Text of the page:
And I agree that G.rev's game should be referred to as Senko no Ronde in English, because that's how G.rev themselves decided to transliterate it. But until I see Success calling their game Itsuwari no Ronde, I don't see why I shouldn't just follow the katakana reading as normal.
Because _I_ didn't follow it is not a good enough reason? ... OK, I'll go. Grev's game shouldn't be referred to as "Senko no Ronde" "because that's how Grev themselves decided to transliterate it", Grev's game title should have the word "Ronde" because that's indeed _the only_ way to "transliterate" it, much like, say, "Dynamite Deka" is the only way to romanize the name of this Sega's arcade game, for instance.
In order to be really accurate, we're not "transliterating" from Japanese to roman alphabet, it's Grev the ones who translitered the word from French to Japanese. They just used an odd way to do it (not so odd these days, actually, especially in these media) - by using kanji instead of katakana (yeah, even if that kanji originally isn't read "rondo" at all, but the nature of the Japanese language allows this kind of licences; you "can" invent any kanji's pronounciation to some extent). So we're just taking the original word in its original alphabet, much like when we write "Dynamite" for "Dynamite Deka".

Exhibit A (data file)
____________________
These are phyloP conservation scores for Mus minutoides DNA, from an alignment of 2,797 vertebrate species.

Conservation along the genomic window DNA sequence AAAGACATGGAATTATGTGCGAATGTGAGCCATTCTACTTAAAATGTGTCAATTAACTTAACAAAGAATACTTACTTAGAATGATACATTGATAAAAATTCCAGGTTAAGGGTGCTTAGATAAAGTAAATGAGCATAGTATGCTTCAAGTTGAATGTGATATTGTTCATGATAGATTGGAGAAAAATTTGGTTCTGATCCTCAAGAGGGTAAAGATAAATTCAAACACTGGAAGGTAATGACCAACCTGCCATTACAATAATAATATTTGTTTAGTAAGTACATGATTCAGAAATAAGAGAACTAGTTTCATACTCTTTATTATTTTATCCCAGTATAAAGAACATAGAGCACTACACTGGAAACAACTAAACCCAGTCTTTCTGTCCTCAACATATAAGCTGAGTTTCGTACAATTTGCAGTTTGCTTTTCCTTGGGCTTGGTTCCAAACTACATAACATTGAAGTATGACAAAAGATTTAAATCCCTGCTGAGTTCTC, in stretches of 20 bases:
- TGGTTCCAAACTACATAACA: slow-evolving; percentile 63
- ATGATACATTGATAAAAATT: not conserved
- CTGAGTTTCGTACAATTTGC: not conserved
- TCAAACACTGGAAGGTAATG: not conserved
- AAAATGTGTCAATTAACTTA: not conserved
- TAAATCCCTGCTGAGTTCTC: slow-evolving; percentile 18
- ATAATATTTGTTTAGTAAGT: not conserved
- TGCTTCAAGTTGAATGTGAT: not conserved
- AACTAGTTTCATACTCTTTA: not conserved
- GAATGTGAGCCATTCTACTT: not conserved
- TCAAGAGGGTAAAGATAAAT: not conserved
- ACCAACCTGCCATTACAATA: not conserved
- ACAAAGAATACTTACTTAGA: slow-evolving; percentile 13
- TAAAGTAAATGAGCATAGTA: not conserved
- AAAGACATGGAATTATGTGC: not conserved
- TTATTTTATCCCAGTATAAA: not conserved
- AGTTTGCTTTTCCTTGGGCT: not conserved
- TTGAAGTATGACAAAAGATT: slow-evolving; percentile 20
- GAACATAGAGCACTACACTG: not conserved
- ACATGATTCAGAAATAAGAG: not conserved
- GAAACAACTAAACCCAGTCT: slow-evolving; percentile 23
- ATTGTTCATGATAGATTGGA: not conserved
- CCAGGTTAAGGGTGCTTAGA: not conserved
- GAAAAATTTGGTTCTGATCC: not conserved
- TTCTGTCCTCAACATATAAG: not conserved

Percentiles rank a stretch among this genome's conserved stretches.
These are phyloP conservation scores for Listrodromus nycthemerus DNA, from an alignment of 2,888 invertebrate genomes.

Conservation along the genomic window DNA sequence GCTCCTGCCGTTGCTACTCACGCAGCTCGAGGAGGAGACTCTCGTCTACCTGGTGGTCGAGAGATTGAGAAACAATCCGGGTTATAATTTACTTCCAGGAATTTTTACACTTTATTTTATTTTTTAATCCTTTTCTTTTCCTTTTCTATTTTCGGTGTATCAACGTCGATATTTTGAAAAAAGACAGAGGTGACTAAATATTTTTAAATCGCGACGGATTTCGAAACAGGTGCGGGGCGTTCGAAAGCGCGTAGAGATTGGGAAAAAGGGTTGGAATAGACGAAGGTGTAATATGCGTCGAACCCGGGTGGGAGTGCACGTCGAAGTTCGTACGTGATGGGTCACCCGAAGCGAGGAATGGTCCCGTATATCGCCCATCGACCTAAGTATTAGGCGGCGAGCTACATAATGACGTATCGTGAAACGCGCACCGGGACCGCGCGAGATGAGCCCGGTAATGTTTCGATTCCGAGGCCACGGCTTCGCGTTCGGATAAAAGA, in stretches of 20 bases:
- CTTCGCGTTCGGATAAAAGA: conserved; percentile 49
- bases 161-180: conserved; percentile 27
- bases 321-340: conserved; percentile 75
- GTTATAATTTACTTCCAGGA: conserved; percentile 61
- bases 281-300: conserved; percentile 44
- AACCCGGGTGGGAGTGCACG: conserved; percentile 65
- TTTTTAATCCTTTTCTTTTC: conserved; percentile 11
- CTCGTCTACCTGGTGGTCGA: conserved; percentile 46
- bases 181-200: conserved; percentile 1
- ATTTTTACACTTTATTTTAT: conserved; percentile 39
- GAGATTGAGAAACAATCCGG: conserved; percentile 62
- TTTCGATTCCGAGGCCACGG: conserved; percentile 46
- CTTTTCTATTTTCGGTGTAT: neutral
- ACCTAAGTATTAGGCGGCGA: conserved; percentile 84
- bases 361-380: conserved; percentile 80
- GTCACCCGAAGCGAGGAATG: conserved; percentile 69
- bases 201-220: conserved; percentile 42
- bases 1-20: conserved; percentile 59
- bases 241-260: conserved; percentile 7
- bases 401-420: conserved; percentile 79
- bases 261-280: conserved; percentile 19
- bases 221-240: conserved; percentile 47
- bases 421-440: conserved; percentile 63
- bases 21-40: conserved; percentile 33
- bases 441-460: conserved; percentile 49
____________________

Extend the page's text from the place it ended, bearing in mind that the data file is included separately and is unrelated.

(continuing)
Such is exactly the case of "Itsuware no Ronde". It's true; we haven't seen it in official documents yet, but we once again have two hints thanks to the furigana for "rinbukyoku" (the kanji used for that part of the title). Firstly, it's in katakana and it is not a possible (orthodox) reading for that kanji, so we only can have here another of those puns with foreing words the Japanese love. The two only (reasonable) possibilities for that katakana form are either, the Italian "rondo" and the French "ronde" (we could even consider the Spanish "rondo" (= "bull ring") or even the English "ronde" (= "script with a round look for its characters"), but, as I said, let's just take the reasonable options). These "puns" happen to involve indeed playing with semantics; the kanji's meaning usually has a similar meaning to the foreign word. That leaves only one choice here if you care to translate; "rinbukyoku" means "dance in circles", which is exactly what a "ronde" is, unlike an Italian "rondo".